Tedswoodworking Plans

16.000 Woodworking Plans by Ted McGrath

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Shelving Fast Facts at left). This program considers the material, size and loading of a shelf and gives you a rough idea of how much a shelf will sag. So what if you find your shelf isn't up to the task?

Strengthening a Shelf. One of the simplest ways to minimize sag is to make shorter shelves or make them deeper. But that's not usually an option since it affects the overall design and look of a project that I may not want to change.

Giving Plywood an Edge. Instead, 1 look for ways to give my plywood an "edge." What do I mean by that? Well, I almost always have to cover up the edge of plywood with thin strips of hardwood to hide the plys, like you see in the top photo at right.

But hardwood edging doesn't always have to be thin and narrow. With a little thought and extra work, you can make that edging strip do so much more — it can really add strength to the shelf.

To do this, but still maintain the look of a "thin" shelf, I'll often use a wider hardwood strip. Gluing on a wider strip can be a challenge. So when I do this, I like to use a tongue and groove joint, like you see in the second photo from the top. The tongue and groove provides a mechanical "lock," so it's easy to keep the strip aligned with the face of the shelf. For many shelves, this simple addition may be all it takes to eliminate any noticeable sag.

Turn it on Edge. But the best way to ensure a strong shelf is to simply take that strip, widen it just a bit, and turn it on edge, like you see in the main photo on the opposite page. Now there are a couple ways you can add a strip on edge (see lower two photos at right).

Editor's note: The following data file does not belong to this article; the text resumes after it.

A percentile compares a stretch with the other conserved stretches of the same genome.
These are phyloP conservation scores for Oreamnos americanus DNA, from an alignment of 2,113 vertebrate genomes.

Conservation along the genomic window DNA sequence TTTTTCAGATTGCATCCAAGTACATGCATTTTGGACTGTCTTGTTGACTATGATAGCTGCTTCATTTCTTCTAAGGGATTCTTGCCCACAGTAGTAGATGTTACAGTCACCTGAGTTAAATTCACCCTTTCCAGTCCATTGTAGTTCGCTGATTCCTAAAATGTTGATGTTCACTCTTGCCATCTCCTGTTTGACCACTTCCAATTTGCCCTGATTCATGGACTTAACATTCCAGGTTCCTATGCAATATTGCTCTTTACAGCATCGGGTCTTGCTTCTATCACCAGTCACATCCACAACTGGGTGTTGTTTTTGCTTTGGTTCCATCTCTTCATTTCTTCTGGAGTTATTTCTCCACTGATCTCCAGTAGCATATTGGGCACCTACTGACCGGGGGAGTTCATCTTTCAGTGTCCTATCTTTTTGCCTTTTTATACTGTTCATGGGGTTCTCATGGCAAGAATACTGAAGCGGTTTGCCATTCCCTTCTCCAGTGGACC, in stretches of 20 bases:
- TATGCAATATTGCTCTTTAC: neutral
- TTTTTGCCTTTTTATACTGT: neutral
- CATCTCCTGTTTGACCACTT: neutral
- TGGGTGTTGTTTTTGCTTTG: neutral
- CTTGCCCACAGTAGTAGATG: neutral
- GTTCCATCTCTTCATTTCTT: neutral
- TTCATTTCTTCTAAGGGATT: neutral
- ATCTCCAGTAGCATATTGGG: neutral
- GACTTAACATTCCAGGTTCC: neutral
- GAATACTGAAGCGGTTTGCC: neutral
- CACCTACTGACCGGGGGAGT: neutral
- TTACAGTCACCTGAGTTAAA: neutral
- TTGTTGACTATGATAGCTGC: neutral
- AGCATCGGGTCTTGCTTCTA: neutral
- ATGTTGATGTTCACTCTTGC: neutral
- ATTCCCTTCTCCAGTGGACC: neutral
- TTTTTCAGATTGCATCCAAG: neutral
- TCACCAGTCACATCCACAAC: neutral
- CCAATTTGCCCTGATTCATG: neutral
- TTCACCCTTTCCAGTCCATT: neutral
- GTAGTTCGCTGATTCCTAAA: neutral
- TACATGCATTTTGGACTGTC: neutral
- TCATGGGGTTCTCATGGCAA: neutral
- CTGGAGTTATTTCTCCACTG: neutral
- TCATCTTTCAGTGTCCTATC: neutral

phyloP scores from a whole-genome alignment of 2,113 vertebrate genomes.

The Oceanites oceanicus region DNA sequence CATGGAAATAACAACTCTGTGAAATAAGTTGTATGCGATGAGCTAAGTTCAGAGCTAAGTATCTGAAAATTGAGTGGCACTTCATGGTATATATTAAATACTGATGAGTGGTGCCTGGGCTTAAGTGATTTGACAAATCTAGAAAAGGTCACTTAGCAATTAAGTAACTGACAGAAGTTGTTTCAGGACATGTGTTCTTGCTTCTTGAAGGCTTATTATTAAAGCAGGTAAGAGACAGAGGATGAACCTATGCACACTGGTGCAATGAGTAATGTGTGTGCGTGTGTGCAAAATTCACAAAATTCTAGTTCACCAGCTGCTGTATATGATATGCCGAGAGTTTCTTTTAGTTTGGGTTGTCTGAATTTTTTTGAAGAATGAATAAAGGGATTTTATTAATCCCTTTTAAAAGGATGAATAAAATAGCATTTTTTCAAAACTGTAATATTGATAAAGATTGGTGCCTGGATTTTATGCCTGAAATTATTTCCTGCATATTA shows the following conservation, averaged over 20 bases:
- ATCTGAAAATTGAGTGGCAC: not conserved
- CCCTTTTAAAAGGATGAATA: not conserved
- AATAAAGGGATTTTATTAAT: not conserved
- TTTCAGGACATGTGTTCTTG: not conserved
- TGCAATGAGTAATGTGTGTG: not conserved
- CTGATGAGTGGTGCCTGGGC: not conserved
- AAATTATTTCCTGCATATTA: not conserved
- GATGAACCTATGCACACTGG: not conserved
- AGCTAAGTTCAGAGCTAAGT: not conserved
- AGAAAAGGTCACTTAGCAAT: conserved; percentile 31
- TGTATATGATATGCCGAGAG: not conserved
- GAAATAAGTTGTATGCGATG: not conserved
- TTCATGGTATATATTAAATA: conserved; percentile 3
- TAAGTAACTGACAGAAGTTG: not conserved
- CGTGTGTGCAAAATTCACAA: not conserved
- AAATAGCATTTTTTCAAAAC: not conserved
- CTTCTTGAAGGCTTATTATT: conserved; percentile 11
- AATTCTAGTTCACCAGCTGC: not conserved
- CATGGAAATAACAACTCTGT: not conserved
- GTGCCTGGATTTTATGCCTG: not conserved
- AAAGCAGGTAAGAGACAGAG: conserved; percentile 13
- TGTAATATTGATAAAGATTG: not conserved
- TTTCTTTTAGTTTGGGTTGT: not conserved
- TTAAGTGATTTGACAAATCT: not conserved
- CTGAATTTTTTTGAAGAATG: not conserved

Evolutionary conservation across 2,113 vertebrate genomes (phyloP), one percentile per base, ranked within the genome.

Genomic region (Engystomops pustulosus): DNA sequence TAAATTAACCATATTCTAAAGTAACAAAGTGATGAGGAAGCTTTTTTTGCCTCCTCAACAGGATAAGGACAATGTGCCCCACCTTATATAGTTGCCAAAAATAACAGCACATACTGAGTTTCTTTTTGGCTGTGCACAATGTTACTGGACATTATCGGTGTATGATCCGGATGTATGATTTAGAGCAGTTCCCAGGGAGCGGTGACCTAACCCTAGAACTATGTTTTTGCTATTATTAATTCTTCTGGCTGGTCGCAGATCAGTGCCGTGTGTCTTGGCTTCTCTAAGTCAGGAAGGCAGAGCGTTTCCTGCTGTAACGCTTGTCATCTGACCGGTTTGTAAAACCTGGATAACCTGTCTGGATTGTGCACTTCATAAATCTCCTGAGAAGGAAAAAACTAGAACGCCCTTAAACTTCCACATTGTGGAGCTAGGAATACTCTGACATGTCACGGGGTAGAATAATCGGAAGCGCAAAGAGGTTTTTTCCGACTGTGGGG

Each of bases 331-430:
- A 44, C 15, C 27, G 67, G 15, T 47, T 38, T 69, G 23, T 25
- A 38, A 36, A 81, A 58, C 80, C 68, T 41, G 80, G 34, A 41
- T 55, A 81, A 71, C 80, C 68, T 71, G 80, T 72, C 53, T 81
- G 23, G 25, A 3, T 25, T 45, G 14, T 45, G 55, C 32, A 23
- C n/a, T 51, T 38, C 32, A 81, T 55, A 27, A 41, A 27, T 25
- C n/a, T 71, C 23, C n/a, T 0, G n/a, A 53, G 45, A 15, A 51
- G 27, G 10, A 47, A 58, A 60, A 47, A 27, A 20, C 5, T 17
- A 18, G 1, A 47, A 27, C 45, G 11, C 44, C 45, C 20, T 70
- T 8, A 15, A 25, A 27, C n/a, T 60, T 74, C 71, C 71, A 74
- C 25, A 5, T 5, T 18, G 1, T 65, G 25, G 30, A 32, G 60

The first way is to cut a rabbet in the hardwood strip and glue it in place. Tlie other is to join the edging to the vhelf with a tongue and groove joint. Both ways will triple the strength of a shelf. Even though the tongue and groove joint is a little more work, it ensures the edging and shelf are aligned perfectly without much effort.

Heavy-Duty Designs. There are tones when strength matters most. To see a couple different ways to make a really strong shelf, check out the box below. E3

How-To; Add Strength

Heavy Loads: Beefing it Up

Super-Strong Shelves. For very heavy loads, like encyclopedias and electronics, you might want to consider the shelves shown above. They add more strength than what's shown In the margin.

Adding a pair of strips under the shelf along with an edging strip (left) helps reduce the sag to a fourth of a plywood shelf the same size. Want a simpler look with less joinery/? You can get the same strength by doubling the thickness of the shelf and then gluing on a wide edging strip (right).

Simple Edging. Although it adds a small amount of strength, the main purpose of a strip of thin edging is to cover up the plywood edges

Wide Hardwood Strip. To add strength, but still maintain a "thin" edge, use a tongue and groove joint to add a wide hardwood strip to the shelf.

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